Overview and role of the EITI
Mali is Africa’s third largest gold producer. Following new discoveries, industrial gold production rose by 23% in 2018, according to the Ministry of Mines.
A three-month suspension of artisanal and small-scale mining activities was imposed in 2017, in order to restructure the sector and improve the capture of revenues. Since then, the subsector has grown. While the government is also committed to developing the country’s nascent hydrocarbon sector, activities have been stalled since 2012 due to the conflict in northern Mali.
The country’s rising gold production is in stark contrast with the dire socio-economic environment. Social conflicts have centred on environmental impacts of mining, distribution of revenues and informal mining. Recent EITI Reports have provided more information of relevance to local communities, such as artisanal and small-scale mining and payments by mining contractors.
In June 2021, EITI Chair Helen Clark issued a statement on the situation in Mali following the coup d’état.
Economic contribution of the extractive industries
- to government revenues
- to exports
- to GDP
- to employment
Study on the traceability of mining revenues at the level of local authorities in Mali
Mali achieves fairly low score in EITI implementation
Statement from the EITI Board Chair on the situation in Mali
Better together: Supporting due diligence and transparency in the ASM sector in the Sahel
EITI countries progress on path to transparency and accountability
Improving community oversight of local development through contract transparency
EITI welcomes its 52nd member and applauds progress in Liberia and Mali
Mali makes meaningful progress in transparency despite significant challenges
How EITI countries will publish real owners by 2020
Innovations and policy reforms
- A study by ITIE Mali, The Traceability of mining Revenues at a Regional Level, examines revenue allocations by region, emphasising those allocated to youth, infrastructure services for women and women’s organisations.
Mali’s mining sector is governed by four mining codes (1970, 1991, 1997, 2012). In 2019, the Malian government adopted a draft ordinance on the mining code, which lifted VAT exemptions on mining companies and shortened the stability clause. The mining sector is managed by the Direction Nationale de la Géologie et des Mines (DNGM) under the Ministry of Mines.
Oil exploration, exploitation and transportation is governed by the 2015 Hydrocarbon Code. The sector is regulated by the petroleum authority, AUREP, under the Ministry of Mines.
Mali’s tax office, the Direction générale des impôts, collects and manages taxes paid to the central government. The three main taxes and fees imposed on mining companies include customs duties, corporate income tax and the special tax on certain products (ISCP). The National Geology and Mines Office and the National Lands and Survey Office levy sector-specific fees.
Mining licenses are awarded on a first come first served basis and are published via an online repository hosted by the Ministry of Mines.
Oil and gas exploration and production rights are awarded through production sharing agreements, although only exploration licenses have been awarded to date. There is no formal policy on the award of oil licenses, which are not subject to the regulation of public contracts. The Oil and Gas Administration System (OGAS) has been put in place to monitor petroleum license awards.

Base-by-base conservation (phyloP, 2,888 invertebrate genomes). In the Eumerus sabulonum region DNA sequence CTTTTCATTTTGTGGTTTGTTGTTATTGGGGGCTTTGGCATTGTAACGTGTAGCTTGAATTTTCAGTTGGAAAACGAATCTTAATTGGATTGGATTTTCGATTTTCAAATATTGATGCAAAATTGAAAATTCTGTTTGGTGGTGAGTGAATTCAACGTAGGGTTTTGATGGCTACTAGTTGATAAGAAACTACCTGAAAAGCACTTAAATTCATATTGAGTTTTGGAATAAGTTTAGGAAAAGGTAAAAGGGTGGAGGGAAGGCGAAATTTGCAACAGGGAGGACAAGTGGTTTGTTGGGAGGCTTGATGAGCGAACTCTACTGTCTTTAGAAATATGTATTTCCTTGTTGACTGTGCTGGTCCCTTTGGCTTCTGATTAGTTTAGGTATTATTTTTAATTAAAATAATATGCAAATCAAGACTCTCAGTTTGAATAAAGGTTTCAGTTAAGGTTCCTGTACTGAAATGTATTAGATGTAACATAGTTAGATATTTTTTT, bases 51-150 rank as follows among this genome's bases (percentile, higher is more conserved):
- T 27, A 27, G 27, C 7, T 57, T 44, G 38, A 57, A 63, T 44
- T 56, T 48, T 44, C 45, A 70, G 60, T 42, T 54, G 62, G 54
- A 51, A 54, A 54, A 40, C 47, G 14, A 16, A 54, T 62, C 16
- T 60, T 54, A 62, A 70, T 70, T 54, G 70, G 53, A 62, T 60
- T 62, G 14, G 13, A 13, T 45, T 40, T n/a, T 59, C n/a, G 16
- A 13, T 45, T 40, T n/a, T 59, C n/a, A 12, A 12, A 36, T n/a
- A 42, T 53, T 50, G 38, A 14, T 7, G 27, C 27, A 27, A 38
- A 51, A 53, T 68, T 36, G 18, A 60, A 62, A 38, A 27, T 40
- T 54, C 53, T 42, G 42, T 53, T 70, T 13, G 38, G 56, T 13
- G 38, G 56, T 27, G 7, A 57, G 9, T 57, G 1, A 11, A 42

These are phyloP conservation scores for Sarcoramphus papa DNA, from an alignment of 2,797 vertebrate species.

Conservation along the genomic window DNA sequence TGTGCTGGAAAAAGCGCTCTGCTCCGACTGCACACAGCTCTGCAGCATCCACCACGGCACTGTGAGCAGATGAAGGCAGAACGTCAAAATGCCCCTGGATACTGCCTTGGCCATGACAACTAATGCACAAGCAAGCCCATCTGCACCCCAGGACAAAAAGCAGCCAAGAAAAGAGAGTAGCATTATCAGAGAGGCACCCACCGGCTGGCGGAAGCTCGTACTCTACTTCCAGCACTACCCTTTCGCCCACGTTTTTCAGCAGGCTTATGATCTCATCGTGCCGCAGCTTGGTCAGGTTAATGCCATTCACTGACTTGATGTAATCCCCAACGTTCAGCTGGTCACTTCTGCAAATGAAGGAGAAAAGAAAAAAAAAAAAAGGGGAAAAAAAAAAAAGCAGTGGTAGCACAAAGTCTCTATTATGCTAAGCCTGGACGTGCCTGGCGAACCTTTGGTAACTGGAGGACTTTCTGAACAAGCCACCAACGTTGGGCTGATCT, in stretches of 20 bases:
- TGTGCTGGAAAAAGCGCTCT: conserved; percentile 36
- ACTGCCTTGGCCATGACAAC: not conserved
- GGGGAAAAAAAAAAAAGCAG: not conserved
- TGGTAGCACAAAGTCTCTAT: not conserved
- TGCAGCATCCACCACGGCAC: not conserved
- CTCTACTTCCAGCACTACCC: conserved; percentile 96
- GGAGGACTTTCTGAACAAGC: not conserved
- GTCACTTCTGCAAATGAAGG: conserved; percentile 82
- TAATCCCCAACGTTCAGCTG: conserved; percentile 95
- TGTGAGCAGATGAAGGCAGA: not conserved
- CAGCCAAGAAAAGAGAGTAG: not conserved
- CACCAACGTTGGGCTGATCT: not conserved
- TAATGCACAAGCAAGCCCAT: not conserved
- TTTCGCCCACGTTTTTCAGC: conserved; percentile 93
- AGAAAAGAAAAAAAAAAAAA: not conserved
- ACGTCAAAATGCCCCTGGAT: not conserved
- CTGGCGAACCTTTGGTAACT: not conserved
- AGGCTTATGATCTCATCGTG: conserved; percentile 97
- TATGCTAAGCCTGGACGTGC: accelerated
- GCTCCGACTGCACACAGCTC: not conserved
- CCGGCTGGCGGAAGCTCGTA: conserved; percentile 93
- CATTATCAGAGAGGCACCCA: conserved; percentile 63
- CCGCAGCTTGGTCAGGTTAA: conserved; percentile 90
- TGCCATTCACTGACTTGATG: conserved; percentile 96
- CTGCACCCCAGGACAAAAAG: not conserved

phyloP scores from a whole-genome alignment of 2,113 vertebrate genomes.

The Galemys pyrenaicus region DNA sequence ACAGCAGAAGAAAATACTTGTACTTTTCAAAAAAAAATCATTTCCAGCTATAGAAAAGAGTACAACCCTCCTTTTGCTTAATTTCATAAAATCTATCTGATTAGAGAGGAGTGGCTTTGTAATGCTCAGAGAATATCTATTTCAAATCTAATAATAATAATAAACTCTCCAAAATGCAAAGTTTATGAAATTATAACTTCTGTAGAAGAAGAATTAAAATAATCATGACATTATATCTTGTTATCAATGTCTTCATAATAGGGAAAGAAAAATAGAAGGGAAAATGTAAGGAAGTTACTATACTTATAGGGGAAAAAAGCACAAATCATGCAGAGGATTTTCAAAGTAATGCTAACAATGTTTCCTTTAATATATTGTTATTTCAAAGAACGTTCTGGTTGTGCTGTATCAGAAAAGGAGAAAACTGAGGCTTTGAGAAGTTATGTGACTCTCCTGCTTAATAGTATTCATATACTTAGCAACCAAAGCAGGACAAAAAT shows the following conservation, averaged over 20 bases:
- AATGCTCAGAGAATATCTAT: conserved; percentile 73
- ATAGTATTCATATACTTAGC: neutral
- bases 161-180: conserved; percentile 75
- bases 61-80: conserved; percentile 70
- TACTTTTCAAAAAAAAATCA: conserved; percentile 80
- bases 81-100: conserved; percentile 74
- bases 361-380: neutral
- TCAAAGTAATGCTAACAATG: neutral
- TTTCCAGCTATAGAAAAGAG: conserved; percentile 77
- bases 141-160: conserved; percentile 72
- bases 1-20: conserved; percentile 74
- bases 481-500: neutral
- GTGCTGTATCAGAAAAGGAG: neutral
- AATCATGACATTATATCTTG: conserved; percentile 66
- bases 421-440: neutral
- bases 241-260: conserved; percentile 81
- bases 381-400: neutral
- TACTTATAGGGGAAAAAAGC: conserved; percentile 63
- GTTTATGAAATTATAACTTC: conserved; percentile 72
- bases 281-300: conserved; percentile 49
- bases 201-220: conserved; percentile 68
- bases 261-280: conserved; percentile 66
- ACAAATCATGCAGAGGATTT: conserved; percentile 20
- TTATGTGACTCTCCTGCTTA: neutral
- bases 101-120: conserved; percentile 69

Mali does not have a formal policy for the disclosure of mining and oil contracts. However, the Ministry of Mines publishes some mining agreements on its website.
Mali does not have a legal framework mandating the disclosure of beneficial ownership. Mali’s 2018 EITI Report bases its definition of a beneficial owner on the UEMOA Directive, i.e. an individual owning or controlling at least 25% of a company. This is included in the country’s law against money laundering and terrorism financing. Referring to the above definition, Mali’s EITI multi-stakeholder group developed a declaration form to collect beneficial ownership information from extractive companies. In 2019, 25 companies submitted their reporting forms, but the information provided is not comprehensive.
Regional tax offices levy the patente fee – which accounts for 1.1% of government revenue – directly from companies. All other revenues flow to the central government, with little fiscal devolution.
In 2020, ITIE Mali commissioned a study on the traceability of mining revenues in order to better understand the allocation and expenditure of subnational revenues. The study highlights discrepancies in revenue allocations and their impact on local development.
ITIE Mali is administered by the Mali Multi-Stakeholder Group (MSG), also known as the Comité de pilotage. The MSG is chaired by the Minister of Mines, Lamine Seydou Traore. It is comprised of representatives from government, industry and civil society.
Government announces commitment to join the EITI
Multi-stakeholder group is formed
2006 Report published
2007-2008 Report published
Mali achieved a fairly low overall score (65.5 points) in implementing the 2019 EITI Standard in October 2022.